We may have our first clue as to the Ubuntu 17.10 name.
With the upcoming release of Ubuntu 17.04 ‘Zesty Zapus’ bringing us squarely to the end of the alphabet, many in the Ubuntu community have wondered what will come next.
Will the Ubuntu codename go back to the start of the alphabet?
Will it drop the adjective/animal naming scheme altogether?
Will it be named after places, plants, or planets?
Since Ubuntu 6.06 LTS Dapper Drake, each release of Ubuntu follows the same naming convention: alphabetically and alliteratively, using an adjective and an animal combo.
Well, we now have our first hint that the Ubuntu 17.10 name convention will loop back and pick up from the letter ‘a’ — and that it will be alliterative.
Canonical’s Steve Langasek has registered the ‘aa-series’ name on Launchpad o track “the Ubuntu release that will be delivered in October 2017, designated 17.10”.
Don’t be put off by the ‘aa-series’ name, either. Prior to Ubuntu 17.04 ‘Zesty Zapus’ being name its development was tracked on Launchpad under the ‘zz-series’, Ubuntu 16.10 under ‘yy-series’, and so on.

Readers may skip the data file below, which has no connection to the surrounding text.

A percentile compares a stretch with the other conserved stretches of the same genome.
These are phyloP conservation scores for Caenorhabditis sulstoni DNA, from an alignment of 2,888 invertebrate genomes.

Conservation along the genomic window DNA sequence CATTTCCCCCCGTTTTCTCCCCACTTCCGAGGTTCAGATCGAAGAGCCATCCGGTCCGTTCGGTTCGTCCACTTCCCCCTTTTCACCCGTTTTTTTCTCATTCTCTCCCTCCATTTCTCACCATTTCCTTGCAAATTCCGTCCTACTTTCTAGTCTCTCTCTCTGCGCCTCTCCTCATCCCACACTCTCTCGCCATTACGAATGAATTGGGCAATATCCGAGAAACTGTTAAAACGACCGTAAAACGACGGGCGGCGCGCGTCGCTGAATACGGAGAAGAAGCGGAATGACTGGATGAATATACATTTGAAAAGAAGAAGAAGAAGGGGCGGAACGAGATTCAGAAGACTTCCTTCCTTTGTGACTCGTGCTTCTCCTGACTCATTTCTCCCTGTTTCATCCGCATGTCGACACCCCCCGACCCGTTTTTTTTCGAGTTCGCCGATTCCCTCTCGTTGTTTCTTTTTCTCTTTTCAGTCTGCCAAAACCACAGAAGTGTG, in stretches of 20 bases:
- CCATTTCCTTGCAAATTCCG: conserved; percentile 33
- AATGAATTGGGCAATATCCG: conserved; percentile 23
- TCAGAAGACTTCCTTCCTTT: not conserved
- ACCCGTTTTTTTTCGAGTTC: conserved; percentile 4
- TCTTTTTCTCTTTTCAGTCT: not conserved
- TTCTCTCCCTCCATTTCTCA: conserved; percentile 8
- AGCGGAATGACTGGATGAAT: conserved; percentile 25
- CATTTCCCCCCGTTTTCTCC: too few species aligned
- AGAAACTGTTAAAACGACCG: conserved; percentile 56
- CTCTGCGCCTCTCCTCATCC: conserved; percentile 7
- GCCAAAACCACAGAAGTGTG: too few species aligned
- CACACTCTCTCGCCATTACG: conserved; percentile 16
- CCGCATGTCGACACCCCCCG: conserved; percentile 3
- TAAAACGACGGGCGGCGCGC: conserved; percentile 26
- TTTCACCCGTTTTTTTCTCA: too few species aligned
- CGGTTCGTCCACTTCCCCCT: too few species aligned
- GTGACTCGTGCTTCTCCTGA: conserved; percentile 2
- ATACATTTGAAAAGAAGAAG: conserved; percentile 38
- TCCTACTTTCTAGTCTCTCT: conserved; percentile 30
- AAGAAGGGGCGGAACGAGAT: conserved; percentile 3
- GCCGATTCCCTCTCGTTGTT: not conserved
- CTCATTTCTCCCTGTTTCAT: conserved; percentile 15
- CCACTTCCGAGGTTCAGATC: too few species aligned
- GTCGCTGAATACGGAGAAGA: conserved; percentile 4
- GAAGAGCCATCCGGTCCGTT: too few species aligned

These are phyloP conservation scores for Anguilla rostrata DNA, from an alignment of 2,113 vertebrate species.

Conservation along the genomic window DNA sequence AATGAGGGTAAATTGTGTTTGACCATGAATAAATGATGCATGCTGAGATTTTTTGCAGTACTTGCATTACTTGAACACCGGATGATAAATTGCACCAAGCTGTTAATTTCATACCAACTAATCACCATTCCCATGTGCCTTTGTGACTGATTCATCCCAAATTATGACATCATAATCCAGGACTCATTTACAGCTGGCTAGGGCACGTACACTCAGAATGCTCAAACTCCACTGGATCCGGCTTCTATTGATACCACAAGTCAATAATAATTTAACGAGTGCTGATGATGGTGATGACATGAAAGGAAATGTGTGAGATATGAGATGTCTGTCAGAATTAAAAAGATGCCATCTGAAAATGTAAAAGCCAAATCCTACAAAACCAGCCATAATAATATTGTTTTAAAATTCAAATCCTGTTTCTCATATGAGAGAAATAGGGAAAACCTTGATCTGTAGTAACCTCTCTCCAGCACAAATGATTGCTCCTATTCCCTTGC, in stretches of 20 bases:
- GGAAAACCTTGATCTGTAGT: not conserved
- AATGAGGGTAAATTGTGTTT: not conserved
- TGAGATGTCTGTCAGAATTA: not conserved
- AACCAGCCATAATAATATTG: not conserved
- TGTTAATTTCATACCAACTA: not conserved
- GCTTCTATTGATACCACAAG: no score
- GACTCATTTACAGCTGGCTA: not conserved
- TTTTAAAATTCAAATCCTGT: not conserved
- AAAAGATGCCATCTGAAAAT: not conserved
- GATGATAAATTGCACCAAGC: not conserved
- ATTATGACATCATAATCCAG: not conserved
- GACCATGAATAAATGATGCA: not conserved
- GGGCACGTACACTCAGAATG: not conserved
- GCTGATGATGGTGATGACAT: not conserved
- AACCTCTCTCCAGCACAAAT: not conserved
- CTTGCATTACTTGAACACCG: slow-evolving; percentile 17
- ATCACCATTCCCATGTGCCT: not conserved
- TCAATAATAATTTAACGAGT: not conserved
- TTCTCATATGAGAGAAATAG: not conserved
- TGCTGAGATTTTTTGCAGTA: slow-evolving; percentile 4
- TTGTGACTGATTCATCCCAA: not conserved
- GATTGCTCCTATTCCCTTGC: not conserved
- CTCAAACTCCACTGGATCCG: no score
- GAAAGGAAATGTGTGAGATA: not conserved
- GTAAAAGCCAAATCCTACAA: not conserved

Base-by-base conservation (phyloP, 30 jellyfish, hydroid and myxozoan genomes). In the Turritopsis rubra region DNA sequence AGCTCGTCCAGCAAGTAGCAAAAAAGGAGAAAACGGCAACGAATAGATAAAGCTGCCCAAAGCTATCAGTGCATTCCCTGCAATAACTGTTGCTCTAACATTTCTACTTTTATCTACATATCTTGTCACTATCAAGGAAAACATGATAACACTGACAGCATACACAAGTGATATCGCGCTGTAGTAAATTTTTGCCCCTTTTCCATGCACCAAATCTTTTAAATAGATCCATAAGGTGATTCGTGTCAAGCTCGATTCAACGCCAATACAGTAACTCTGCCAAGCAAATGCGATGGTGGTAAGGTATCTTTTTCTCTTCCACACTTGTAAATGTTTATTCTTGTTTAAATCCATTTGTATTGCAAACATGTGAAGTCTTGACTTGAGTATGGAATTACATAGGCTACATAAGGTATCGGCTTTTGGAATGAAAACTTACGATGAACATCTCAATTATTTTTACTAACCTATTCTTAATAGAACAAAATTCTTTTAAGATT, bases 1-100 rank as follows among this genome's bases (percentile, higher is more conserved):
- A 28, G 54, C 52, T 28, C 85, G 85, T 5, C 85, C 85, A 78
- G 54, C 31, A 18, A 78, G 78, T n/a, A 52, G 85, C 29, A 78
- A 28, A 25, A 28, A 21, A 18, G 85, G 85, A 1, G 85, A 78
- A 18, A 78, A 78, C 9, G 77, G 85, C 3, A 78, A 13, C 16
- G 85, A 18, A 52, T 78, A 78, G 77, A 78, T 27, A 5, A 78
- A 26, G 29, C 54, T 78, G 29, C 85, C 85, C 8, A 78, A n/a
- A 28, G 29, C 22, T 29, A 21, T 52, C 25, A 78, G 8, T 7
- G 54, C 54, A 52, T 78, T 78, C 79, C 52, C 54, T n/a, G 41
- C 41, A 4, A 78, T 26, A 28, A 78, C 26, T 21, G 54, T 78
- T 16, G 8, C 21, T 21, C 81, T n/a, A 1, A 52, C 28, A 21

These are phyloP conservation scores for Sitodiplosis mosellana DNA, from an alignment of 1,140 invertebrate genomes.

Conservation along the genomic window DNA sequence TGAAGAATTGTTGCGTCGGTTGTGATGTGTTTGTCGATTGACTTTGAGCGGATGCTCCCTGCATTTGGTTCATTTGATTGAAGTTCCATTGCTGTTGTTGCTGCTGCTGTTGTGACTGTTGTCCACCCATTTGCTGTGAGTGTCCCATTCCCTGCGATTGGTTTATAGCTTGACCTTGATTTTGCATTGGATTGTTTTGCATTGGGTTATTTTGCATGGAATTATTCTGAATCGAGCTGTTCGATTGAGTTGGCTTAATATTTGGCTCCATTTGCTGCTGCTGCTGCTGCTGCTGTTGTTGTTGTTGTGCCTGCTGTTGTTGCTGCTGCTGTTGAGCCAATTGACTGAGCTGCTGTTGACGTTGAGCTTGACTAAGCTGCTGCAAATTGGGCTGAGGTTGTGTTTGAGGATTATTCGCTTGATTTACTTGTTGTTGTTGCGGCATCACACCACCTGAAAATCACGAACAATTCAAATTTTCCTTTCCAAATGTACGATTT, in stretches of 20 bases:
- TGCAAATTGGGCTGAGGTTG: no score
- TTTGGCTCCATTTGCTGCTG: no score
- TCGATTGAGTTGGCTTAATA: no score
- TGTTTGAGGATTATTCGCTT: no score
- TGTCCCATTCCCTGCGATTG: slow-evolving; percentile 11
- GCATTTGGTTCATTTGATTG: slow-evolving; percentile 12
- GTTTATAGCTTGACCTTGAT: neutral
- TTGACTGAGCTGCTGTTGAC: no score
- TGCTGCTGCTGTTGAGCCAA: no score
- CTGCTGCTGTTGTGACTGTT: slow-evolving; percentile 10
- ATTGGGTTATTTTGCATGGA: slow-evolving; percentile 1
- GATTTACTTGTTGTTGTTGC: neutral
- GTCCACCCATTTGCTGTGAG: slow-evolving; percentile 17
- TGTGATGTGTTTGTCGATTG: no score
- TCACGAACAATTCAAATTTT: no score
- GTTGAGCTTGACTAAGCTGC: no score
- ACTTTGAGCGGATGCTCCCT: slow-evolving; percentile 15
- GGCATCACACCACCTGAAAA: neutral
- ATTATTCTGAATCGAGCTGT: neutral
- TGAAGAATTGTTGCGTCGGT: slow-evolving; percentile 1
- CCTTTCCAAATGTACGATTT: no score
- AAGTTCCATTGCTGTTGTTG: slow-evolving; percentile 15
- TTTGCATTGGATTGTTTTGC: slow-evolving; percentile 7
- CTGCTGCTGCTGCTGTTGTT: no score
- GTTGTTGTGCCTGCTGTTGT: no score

Tradition, if nothing else, strongly suggests that Ubuntu 17.10 will be name in an alliterative couplet beginning with the letter ‘A’.
The Ubuntu naming scheme was sort of there for the get-to, but the first three Ubuntu releases were not sequentially named:
Ubuntu 4.10 Warty Warthog
Ubuntu 5.04 Hoary Hedgehog
Ubuntu 5.10 Breezy Badger
The convention took hold with Ubuntu 6.06 LTS (which, trivia fans, was the only version of Ubuntu to be released late):
Ubuntu 6.06 LTS Dapper Drake
Ubuntu 6.10 Edgy Eft
Ubuntu 7.04 Feisty Fawn
And so on.
The question now — assuming that this ‘AA’ labelling isn’t a red herring — is whether Ubuntu will fill in letters it missed first time around (A and C), or start over from scratch, possibly swapping out animals for something else.
Ubuntu 17.10 Antic Adder has a nice ring to it, but it could just as easily be Azotic Amber, Aspirational Antarctica, or Auspicious Ariel.
What would you like to see the Ubuntu 17.10 name be?